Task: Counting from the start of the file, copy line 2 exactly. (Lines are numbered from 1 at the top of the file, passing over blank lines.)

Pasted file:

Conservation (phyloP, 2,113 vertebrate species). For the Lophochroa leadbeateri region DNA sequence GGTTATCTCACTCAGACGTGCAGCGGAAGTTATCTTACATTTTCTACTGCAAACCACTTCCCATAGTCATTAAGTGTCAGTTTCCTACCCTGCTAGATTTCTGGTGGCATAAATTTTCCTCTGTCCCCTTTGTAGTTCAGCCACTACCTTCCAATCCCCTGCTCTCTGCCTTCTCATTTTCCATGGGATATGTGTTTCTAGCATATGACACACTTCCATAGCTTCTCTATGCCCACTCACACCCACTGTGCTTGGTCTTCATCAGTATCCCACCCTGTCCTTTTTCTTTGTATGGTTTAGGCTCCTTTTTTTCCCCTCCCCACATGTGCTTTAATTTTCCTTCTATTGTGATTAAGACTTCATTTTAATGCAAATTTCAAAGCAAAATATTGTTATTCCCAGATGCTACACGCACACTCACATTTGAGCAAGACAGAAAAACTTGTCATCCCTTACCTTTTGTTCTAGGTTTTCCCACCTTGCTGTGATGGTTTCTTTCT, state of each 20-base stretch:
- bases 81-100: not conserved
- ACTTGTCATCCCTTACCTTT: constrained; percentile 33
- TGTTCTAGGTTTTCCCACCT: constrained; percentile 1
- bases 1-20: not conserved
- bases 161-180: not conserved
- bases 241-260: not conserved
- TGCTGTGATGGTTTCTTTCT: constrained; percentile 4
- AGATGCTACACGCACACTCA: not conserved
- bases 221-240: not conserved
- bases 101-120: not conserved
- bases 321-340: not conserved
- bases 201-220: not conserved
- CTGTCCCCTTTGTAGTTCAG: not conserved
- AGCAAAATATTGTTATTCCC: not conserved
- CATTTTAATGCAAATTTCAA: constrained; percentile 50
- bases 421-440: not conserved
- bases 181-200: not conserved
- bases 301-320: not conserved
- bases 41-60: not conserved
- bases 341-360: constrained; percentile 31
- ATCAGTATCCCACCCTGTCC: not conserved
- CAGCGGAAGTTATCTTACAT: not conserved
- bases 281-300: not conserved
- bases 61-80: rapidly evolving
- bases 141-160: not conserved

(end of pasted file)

- bases 81-100: not conserved